Rarely has the warning ‘Be careful what you wish for’ applied more completely to a situation than it does to the relationship of the Ukrainian government and Igor Kolomoisky, a billionaire oligarch with his own private army.
Until Wednesday, Kolomoisky was the governor of Ukraine’s Dnipropetrovsk Oblast. He emerged last year in Ukraine’s time of need with the ability and willingness to help the central government in Kiev. The government needed to push back against the Russia-backed rebels who were trying to carve out an autonomous region in the eastern part of the country where it borders on Russia.
Kolomoisky is the founder of Ukraine’s largest bank and head of the Privat Group, a majority owner in multiple oil and steel companies – and one of the country’s richest men. He was an ardent foe of the separatists and was willing to take on a job not many people wanted: running the heavily Russian-speaking Dnipropetrovsk Oblast.
He committed to the task with a vengeance, both with his time and his money. The former banker also bankrolled his own army, outfitting at least 2,000 troops with weapons and uniforms and keeping a reported 20,000 men in reserve.
At first, Kolomoisky and his fighters were more than welcome. As the rebels took over much of Ukraine’s Donbass region, Kolomoisky and his fighters pushed back, fighting side-by-side with government soldiers.
With most of the fighting stalled because of a tenuous peace deal, the Ukrainian government is now apparently re-thinking the wisdom of allowing its richest citizen to control private armies.
Last week the Ukrainian government removed the director of the joint-stock company Ukrtransnafta, which manages major oil pipelines in Ukraine. The director had been a key ally of Kolomoisky, who until last week owned a controlling interest in the company. The government in Kiev also changed the rules under which control of joint-stock firms is determined – undercutting his influence on Ukrtransnafta’s operations.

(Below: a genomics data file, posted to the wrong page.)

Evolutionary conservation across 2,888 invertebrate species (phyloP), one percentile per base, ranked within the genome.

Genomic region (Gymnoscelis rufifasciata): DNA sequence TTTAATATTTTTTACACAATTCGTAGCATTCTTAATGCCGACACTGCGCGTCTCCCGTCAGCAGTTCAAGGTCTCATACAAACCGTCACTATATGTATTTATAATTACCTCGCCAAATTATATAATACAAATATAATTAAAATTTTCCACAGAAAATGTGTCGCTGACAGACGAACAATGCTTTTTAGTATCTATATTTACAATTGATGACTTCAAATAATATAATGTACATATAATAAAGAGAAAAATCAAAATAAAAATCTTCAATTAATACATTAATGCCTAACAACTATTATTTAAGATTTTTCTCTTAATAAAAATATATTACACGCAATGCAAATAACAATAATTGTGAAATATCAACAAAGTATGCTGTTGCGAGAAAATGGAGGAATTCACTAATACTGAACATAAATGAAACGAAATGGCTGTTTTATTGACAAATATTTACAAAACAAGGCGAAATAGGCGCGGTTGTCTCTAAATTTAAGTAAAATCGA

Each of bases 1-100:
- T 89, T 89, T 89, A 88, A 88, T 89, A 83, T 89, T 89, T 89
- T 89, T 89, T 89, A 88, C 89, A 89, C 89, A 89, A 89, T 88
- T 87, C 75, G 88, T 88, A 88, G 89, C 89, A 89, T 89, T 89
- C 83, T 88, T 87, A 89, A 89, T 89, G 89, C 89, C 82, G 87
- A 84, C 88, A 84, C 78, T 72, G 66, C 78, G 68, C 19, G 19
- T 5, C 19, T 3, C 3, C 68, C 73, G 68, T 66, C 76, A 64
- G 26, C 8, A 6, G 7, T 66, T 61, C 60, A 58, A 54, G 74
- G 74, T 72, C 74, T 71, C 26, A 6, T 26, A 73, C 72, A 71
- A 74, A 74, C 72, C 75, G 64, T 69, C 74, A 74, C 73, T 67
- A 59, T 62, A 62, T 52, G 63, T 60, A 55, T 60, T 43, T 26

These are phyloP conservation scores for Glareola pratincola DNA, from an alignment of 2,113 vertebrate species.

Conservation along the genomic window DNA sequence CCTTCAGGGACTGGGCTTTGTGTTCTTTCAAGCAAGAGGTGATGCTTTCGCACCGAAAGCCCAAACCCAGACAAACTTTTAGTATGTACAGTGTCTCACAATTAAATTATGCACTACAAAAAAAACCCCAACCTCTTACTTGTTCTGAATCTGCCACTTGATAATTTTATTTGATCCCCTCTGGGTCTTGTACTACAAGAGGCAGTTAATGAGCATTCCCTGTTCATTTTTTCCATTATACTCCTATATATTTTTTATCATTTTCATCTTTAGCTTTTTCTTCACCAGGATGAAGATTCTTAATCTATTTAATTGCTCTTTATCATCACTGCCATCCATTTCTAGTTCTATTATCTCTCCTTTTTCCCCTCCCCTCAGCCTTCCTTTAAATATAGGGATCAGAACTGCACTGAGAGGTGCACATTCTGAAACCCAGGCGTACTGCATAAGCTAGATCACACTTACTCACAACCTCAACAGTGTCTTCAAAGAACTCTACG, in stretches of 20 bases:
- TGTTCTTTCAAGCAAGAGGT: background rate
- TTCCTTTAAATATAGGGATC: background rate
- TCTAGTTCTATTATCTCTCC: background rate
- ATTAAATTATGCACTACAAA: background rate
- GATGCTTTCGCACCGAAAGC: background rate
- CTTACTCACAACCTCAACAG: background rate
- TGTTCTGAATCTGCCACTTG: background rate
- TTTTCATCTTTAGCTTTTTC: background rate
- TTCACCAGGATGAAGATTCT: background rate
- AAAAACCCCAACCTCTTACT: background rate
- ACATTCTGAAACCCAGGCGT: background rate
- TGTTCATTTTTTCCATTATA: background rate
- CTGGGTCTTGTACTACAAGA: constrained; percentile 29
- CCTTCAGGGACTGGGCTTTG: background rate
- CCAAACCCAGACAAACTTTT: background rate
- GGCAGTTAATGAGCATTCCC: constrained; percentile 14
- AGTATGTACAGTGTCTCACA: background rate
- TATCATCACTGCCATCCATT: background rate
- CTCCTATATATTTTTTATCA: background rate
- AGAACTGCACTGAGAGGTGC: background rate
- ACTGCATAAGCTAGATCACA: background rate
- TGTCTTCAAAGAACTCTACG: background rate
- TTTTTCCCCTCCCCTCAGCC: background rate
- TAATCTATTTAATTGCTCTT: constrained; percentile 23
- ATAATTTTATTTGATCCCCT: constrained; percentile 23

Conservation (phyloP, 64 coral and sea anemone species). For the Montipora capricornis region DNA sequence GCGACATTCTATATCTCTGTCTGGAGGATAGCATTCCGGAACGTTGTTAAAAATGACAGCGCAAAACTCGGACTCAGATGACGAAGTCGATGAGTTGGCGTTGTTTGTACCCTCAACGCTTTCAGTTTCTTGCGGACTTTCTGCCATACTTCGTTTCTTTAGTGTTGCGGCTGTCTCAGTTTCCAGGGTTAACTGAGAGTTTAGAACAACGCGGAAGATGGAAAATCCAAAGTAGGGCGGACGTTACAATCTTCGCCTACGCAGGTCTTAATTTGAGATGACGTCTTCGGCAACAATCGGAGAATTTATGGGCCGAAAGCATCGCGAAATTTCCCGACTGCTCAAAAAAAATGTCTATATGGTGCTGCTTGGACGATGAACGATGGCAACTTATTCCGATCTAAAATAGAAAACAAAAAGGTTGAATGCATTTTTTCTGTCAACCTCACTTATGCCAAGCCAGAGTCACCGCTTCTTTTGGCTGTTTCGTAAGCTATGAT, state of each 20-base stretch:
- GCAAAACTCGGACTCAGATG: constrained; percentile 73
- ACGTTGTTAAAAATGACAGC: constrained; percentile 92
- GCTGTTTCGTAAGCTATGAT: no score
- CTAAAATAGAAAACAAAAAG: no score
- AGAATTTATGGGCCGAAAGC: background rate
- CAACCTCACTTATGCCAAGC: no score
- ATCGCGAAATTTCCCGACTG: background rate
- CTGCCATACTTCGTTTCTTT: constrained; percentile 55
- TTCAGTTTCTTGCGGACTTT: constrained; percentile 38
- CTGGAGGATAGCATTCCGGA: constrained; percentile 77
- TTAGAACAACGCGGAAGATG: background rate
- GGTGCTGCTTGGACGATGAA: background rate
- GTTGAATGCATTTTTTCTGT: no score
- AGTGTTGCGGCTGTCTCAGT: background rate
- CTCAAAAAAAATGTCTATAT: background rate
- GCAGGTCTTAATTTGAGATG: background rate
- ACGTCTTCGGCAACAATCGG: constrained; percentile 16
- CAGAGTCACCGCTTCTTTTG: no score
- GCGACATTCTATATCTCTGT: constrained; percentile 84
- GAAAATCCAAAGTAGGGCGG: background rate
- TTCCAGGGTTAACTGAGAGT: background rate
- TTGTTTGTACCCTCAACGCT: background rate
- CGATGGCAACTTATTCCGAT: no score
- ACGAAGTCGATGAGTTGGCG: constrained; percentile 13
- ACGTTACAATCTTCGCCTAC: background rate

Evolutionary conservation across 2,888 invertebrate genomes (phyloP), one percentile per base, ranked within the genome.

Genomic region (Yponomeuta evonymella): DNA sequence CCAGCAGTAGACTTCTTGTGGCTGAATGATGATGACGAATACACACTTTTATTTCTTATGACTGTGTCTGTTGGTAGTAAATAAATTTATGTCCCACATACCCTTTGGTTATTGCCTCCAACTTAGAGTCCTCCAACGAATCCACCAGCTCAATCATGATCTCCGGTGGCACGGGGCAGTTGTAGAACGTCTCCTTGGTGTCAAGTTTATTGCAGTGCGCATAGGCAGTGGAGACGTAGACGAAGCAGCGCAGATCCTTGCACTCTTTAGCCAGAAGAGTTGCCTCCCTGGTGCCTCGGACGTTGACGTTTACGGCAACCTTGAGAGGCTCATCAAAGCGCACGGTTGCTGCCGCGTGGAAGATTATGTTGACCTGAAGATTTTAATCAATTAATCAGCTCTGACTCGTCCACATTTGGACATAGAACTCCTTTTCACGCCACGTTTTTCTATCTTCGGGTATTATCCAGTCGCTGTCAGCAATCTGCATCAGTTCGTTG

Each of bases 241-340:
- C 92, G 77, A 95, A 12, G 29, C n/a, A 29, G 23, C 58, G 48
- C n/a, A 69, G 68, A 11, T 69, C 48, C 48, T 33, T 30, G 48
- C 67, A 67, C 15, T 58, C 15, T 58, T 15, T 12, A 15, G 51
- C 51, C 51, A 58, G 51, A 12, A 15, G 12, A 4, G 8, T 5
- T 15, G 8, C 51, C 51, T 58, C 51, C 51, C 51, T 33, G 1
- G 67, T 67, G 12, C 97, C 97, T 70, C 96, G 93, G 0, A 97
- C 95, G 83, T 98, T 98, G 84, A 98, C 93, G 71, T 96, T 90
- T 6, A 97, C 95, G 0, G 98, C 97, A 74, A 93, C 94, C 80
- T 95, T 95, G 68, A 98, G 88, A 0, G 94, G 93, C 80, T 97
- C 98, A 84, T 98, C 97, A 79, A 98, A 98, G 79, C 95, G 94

Last Friday, armed men in masks, widely believed to be members of the militia organized and funded by Kolomoisky, took over the company’s offices in Kiev. The situation was ultimately resolved peacefully – but it created a problem for Ukrainian President Petro Poroshenko. However useful Kolomoisky’s zeal might be on the battlefield, the fact that a regional governor could deploy his own armed forces to the capital city to take over a company greatly undercut the credibility of the Ukrainian central government.
On Wednesday, Poroshenko fired Kolomoisky – or according to some reports, “accepted his resignation.”
The Ukrainian president said, “We will not have any regional governor with their own pocket army.” He has kept his word. Kolomoisky is no longer a governor. Yet he still has the private army and significant business interests that, as he has shown, he is willing to defend aggressively.
A battle between oligarchs and the central government is clearly not something the Ukrainian government needs at this point. The ceasefire that took hold last month is only barely holding – sporadic shelling and fighting continue.
Meanwhile, the Russian government continues to send heavy weapons into the part of Ukraine currently held by the rebels, according to the North Atlantic Treaty Organization. Russian officials have repeatedly expressed interest in placing nuclear weapons in Ukraine’s Crimean peninsula, which Russia invaded last year and then annexed, a move Western governments refuse to recognize.
The Ukrainian government has no obvious reason to worry that Kolomoisky will switch sides and begin supporting the Russia-backed rebels. Last year he referred to Russian President Vladimir Putin as a “schizophrenic of short stature.” Still, private armies are not something that democracies typically tolerate – and part of Ukraine’s appeal to the West is that it offers a democratic alternative to Putin’s increasingly autocratic rule of Russia.
It’s an issue Poroshenko and his government will have to deal with, likely in short order.
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